Given the confidence scores of a sampled part hypothesis, the final stage of our method is to infer an optimal label assignment for each component. Given a multi-component 3D model, denoted by , which comprises a set of components . Each component is associated with a random variable which takes a value from the part label set . Let denote the set of all part hypotheses. A part hypothesis is denoted by a set of components, , and its labeling is represented a vector of random variables , with being the label assignment for component . A possible label assignment to all components, denoted by , is called a labeling for model .

We construct a higher-order Conditional Random Fields (CRFs), to find the optimal labeling for all components, based on the part hypothesis analysis from the previous steps:


where the first term is the unary potential for each component and the second term is the higher order consistency potential defined with each hypothesis. The parameter is used to tune the importance of the two terms. We set in all our experiments. The CRF-based labeling is illustrated in Figure 10,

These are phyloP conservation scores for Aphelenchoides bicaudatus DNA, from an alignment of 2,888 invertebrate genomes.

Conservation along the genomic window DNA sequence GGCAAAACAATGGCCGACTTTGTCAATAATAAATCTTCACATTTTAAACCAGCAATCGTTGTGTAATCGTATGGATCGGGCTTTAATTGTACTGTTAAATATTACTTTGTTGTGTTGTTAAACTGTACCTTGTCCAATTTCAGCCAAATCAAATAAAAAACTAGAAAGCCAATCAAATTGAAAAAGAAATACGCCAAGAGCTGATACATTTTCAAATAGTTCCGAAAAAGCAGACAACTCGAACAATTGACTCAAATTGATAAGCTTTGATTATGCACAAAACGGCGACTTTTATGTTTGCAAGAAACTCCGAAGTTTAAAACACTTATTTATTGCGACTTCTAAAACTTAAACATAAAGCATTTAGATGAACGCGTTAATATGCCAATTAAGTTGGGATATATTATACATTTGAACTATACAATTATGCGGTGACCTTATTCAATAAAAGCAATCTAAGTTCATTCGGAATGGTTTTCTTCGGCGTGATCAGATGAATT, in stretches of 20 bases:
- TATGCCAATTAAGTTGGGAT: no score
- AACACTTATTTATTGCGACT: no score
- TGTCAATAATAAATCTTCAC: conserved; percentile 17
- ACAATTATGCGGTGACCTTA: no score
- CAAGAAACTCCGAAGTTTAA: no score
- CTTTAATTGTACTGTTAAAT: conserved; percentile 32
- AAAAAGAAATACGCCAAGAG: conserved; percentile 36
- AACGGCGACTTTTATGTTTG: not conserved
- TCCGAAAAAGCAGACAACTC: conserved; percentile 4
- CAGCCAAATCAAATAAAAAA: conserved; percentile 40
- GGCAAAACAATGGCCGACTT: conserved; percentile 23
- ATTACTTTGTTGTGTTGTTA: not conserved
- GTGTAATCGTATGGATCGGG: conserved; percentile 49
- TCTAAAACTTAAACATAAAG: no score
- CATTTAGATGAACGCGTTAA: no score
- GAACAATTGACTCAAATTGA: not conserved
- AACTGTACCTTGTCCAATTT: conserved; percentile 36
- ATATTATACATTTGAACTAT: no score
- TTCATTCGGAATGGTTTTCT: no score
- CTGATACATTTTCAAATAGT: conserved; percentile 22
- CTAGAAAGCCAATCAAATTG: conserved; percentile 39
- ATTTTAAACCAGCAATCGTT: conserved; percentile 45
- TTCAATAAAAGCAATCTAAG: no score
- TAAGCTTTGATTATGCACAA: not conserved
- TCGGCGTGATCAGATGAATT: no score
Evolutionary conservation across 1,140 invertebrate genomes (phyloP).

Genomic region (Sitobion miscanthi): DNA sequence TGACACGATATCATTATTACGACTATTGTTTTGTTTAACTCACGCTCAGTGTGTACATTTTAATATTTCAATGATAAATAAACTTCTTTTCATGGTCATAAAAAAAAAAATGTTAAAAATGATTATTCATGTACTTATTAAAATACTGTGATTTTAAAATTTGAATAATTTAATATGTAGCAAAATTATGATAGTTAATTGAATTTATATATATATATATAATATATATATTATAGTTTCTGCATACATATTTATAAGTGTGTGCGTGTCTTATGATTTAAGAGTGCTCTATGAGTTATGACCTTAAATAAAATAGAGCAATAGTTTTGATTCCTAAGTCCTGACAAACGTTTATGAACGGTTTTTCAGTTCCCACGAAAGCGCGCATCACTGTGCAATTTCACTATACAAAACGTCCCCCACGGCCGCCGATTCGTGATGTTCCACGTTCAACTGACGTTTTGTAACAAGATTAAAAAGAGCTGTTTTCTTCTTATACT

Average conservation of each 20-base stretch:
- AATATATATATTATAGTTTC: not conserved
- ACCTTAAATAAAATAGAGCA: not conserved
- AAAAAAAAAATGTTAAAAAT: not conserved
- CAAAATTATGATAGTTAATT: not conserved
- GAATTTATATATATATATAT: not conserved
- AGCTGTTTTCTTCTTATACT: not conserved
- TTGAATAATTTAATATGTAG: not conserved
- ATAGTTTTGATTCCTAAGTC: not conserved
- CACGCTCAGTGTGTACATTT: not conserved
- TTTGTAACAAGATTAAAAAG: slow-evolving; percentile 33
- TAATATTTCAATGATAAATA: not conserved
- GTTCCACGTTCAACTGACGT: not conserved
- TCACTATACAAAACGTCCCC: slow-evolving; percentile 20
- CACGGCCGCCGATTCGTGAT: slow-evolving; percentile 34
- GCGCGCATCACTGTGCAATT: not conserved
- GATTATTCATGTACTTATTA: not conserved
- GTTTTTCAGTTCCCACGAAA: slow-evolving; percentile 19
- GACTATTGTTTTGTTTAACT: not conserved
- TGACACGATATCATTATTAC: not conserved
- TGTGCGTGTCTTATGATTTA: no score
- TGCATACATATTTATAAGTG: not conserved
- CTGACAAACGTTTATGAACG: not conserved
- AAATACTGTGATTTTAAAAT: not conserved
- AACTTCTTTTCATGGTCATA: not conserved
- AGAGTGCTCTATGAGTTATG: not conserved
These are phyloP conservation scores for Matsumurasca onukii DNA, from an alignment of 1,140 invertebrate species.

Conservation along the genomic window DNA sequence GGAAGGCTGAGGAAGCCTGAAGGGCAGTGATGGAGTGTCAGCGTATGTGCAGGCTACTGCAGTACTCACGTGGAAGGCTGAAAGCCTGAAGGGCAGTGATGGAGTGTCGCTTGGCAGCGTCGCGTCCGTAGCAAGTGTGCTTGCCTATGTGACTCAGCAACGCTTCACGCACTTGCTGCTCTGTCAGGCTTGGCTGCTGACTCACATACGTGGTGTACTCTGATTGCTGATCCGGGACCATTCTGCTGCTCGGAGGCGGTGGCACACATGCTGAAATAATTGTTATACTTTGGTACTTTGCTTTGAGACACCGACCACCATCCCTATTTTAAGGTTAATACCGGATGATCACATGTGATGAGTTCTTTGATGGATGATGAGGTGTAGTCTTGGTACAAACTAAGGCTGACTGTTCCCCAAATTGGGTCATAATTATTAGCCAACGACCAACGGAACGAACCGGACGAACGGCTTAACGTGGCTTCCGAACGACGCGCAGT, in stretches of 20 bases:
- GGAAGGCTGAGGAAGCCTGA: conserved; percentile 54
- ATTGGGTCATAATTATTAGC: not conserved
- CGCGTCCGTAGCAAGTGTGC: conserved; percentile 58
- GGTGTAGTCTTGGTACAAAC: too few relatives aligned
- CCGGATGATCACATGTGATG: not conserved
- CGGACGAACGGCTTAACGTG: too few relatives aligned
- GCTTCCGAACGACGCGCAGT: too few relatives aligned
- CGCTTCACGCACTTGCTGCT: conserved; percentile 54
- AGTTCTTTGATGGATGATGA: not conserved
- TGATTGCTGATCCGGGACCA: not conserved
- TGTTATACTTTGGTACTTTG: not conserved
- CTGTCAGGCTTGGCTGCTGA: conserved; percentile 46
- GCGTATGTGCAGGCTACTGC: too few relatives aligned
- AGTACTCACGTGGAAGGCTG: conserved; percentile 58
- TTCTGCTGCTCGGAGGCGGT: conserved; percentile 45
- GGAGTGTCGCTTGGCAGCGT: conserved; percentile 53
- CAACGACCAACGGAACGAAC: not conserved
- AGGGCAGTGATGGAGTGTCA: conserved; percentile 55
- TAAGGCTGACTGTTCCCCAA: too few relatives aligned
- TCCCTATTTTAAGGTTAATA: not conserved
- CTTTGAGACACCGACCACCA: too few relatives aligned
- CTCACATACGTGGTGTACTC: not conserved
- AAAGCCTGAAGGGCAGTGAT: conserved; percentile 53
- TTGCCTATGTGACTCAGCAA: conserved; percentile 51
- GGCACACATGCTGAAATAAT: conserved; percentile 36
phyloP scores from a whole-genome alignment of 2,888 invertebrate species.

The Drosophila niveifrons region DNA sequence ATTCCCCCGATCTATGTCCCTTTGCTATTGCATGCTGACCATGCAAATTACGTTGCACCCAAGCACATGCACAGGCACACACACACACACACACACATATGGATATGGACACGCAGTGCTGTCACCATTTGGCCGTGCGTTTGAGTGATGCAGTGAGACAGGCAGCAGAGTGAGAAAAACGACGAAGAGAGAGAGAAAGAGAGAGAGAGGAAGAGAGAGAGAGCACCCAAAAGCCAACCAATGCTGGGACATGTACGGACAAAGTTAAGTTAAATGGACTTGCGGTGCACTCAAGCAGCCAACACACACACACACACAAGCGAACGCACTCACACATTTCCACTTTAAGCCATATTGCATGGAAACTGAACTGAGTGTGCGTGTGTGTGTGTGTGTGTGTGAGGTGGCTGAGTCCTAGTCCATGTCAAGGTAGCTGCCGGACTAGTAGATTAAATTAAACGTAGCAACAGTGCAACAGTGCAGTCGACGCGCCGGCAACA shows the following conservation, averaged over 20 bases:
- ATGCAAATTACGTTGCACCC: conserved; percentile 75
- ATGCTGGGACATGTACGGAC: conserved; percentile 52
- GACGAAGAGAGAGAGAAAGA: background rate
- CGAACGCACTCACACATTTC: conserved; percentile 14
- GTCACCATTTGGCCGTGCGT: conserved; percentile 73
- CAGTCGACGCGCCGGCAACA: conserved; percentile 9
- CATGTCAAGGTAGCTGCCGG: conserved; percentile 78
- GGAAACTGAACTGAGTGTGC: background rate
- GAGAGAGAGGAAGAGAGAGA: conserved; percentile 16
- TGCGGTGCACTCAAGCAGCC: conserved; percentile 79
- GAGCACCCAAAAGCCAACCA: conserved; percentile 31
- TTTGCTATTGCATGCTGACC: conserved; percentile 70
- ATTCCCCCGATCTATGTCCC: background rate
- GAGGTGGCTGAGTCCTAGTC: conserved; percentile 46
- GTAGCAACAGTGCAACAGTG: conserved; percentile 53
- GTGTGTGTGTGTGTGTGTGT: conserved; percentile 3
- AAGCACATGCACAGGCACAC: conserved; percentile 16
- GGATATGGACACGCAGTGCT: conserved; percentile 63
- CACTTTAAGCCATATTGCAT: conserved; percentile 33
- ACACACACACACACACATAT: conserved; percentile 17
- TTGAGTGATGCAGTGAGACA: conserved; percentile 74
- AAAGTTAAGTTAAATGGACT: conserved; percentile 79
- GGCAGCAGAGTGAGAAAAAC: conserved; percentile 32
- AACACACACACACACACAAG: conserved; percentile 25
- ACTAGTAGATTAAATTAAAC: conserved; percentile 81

Unary potential

Suppose be the set of part hypotheses containing component . The unary potential is defined as:


where is the probability of taking the label , and is defined as:


where is the classification probability of hypothesis against label , output of our hypothesis classification network. is the top number of part hypotheses selected for computing the probability, based on the regressed confidence score for . is the confidence score for , regressed by our network. is a weight computed as the ratio between the volume of component and that of hypothesis .

Higher order consistency potential

The goal of our CRF-based labeling is to resolve the inconsistency between different part hypotheses and compute a consistent component-wise labeling, resulting in a non-overlapping partition of all components. To this end, we design a higher order consistency potential [Kohli et al., 2008; Park and Gould, 2003], based on the label purity of part hypotheses:


where . is the number of components constituting part hypothesis . counts the number of random variables corresponding to hypothesis which takes label . is the truncation parameter which controls the rigidity of the higher order consistency potential, and is set to in all our experiments. This means that up to of ’s components can take an arbitrary label. , with being the label purity of a part hypothesis. The purity can be computed as the entropy of the classification probability output of our network:


where is the classification probability of hypothesis against label output, again, by our network.

Figure 10. Illustration of our higher-order CRF. is unary potential. is higher order consistency potential, which favours all components belonging to a part hypothesis taking the same label.